I went up to see Lillian this morning, and she was tremendously helpful.Â She confirmed that I had the draft from yesterday’s post set up correctly, and showed me how she works things out using graph paper and pencil before transferring the results to weaving software.Â First she colors in a sketch, then she sets up liftplans for each weft she plans to use (up to SIX!), and transfers the appropriate sections of the design to each weft’s section.Â Then she simply takes each line and transfers each weft shot in turn into the weaving software, along with the tie-downs.
This is actually a pretty laborious process – Lillian enjoys it, and it works well for her, but I find Photoshop to be faster and more intuitive, so I will probably go on using Photoshop.Â The question I am strugglingÂ is: what do I want to weave?
Towards this, I asked Lillian where she gets her ideas.Â “From all over!” she said.Â She showed me some of her patterns and explained where she got the idea behind each – it turns out, of course, that it’s simply a matter of keeping your eyes open, and learning to spot patterns that would make good woven designs.
Which is great, but which doesn’t help me right this very moment, since I have not yet developed the requisite “eye”.Â I think I may make a pattern of Japanese family crests, just because they’re handy, free, and non-copyrighted, and weave them up in a series of stripes while I consider other designs that might work.Â They will make a great “test pattern” to get up to speed on weaving taquete, determining proper sett, color mixing, etc.
So that is relatively simple.Â More complicated is the question: what colors do you want to weave them in?Â I have wound six 25-gram skeins of a tencel/silk mix that’s slightly thicker than the warp.Â So I can dye six colors.Â I already know I will be using the 60/2 silk for the black background weft.Â But what colors for theÂ others?Â I am thinking fuchsia, bright purple, royal blue, red, green, and gold.Â Tomorrow I’ll have to decide for sure, and willÂ break out the fiber-reactive dyes to dye the tencel/silk.
Lillian showed me dozens of her samples, and quite a few of her finished garments (exquisite!).Â She did warn me that taquete is not the most durable of weaves, because of the lack of tabby, and to be very careful about using it in a garment that gets a lot of wear.Â Nonetheless I do plan to weave some yardage in taquete, as a gift for a friend.Â (She is a very experienced seamstress and familiar with delicate fabrics, so I’m not too worried.)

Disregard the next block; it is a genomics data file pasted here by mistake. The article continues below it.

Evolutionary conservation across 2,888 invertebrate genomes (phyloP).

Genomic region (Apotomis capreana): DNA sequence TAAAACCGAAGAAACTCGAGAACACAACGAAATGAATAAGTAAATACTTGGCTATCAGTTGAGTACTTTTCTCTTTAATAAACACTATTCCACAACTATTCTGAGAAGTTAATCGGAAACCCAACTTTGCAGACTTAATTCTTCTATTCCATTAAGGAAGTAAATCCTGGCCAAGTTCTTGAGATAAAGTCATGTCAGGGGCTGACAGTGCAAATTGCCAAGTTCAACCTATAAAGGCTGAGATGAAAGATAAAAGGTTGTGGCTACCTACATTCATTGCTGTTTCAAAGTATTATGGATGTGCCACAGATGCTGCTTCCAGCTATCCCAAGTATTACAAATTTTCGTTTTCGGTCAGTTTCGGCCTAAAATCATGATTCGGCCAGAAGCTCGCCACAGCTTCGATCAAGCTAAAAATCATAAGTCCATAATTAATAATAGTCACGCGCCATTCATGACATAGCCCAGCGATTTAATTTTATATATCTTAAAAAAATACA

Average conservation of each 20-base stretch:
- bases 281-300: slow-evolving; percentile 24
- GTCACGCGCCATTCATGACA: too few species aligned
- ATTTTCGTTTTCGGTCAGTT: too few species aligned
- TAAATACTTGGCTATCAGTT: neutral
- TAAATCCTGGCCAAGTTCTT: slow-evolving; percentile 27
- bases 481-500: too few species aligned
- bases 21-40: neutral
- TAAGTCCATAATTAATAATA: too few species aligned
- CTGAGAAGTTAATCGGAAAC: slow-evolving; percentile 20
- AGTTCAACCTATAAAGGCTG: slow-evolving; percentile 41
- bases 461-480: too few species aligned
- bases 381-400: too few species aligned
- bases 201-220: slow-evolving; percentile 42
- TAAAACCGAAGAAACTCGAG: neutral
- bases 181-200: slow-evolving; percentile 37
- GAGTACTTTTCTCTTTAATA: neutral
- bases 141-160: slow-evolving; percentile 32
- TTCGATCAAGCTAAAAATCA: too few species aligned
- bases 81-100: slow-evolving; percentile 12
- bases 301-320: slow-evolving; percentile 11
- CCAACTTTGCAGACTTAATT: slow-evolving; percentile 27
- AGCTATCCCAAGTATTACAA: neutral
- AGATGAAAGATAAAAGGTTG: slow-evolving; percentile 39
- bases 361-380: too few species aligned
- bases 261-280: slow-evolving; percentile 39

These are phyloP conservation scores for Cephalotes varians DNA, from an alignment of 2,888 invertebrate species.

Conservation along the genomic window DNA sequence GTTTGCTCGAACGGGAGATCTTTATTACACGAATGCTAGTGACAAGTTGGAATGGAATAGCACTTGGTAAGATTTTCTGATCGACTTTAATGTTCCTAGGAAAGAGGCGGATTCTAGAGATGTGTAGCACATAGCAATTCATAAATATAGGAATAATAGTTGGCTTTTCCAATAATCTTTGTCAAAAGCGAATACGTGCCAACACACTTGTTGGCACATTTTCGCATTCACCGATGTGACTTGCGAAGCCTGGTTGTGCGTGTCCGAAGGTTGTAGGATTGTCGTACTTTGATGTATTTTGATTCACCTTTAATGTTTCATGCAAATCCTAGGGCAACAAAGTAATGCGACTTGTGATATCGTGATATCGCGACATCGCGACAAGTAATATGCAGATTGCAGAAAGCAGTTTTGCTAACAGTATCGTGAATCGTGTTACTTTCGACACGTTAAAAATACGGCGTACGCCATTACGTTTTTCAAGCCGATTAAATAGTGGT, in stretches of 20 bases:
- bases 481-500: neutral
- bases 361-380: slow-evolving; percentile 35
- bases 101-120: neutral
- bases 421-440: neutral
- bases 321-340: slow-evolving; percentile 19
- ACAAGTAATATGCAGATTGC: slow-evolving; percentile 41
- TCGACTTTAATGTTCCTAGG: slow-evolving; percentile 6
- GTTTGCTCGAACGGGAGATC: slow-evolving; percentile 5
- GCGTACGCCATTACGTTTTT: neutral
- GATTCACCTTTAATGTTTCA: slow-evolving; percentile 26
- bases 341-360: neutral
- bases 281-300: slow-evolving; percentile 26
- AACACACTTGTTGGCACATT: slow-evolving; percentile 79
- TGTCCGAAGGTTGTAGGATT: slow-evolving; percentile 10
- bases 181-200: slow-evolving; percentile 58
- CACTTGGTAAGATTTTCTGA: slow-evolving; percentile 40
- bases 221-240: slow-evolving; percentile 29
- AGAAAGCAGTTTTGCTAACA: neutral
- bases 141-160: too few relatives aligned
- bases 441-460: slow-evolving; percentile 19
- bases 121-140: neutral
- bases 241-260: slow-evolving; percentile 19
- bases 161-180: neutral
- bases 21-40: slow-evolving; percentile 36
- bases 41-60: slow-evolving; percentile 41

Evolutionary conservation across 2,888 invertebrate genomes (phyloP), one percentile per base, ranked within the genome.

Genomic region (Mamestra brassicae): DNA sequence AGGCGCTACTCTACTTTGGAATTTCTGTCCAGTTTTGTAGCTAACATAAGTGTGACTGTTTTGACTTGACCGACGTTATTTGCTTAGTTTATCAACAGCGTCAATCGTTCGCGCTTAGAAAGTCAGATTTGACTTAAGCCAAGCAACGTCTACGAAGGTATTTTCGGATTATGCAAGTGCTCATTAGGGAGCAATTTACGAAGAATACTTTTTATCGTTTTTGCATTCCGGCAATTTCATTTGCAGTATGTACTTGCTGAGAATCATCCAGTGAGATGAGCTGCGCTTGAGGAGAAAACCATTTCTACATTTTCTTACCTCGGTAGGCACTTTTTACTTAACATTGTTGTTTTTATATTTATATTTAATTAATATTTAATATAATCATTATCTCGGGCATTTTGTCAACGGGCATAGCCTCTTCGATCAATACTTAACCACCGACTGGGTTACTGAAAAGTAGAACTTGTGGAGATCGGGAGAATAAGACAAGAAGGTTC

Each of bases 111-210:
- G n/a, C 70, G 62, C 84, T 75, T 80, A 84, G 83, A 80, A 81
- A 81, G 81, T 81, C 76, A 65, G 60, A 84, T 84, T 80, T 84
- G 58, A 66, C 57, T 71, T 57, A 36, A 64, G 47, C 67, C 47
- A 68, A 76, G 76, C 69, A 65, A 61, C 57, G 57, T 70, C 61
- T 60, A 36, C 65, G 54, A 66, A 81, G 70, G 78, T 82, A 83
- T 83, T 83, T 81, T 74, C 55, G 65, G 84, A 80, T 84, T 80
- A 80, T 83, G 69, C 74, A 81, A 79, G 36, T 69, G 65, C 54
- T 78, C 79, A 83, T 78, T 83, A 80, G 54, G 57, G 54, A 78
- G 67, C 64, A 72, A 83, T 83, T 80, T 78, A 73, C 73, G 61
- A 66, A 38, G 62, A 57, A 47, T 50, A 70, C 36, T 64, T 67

Lillian also suggested that I try rayon machine embroidery thread for weft, especially if I wasn’t certain what colors I wanted.Â Lots of available colors, so easy to purchase a couple of spools and test them out.Â Â Later on, I can try to reproduce the color using my own dyes (that is, after all, what this dye study group is about!).Â But since I don’t have any stocks of colors yet, this idea is a godsend.Â I will dye my 25 g skeins, since I already have them soaking, but if I feel I need more colors, off to the fabric store I will go!
On my way home, I stopped by the American Craft Council show in San Francisco.Â This turned out to be both a colossal mistake and a great idea.Â I love this show – it always has gorgeous stuff, and frequently thought-provoking stuff as well – but the traffic getting there was horrendous!Â It took me over two and a half hours to make what should have been a one-hour drive (at most) from Lillian’s place, and traffic was just as bad trying to get through San Francisco on my way home.Â But the show itself was glorious, and I loved it.Â If you are in the San Francisco area this weekend, it’s not to be missed.Â It’s at Fort Mason in San Francisco.
I also got to see some friends who were exhibiting there, and that was great fun as well.
Unfortunately, while I did manage to finish reading the latest issue of Handwoven during the THREE HOURS I sat in stopped traffic, not much else got done, meaning I’m behind on my plans for the weekend.Â My intent, at least for the next day, is to focus on dyeing: getting the samples complete for my dye study group, and dyeing the first set of weft yarns for the taquete project.Â That means doing four batches of acid dye and one batch of fiber-reactive dye in one day.Â (The word you are looking for is “ambitious”.Â Also, probably, “nuts”.)Â In between dyebaths, I plan to do some rethreading of the loom, but probably won’t finish that until later this week.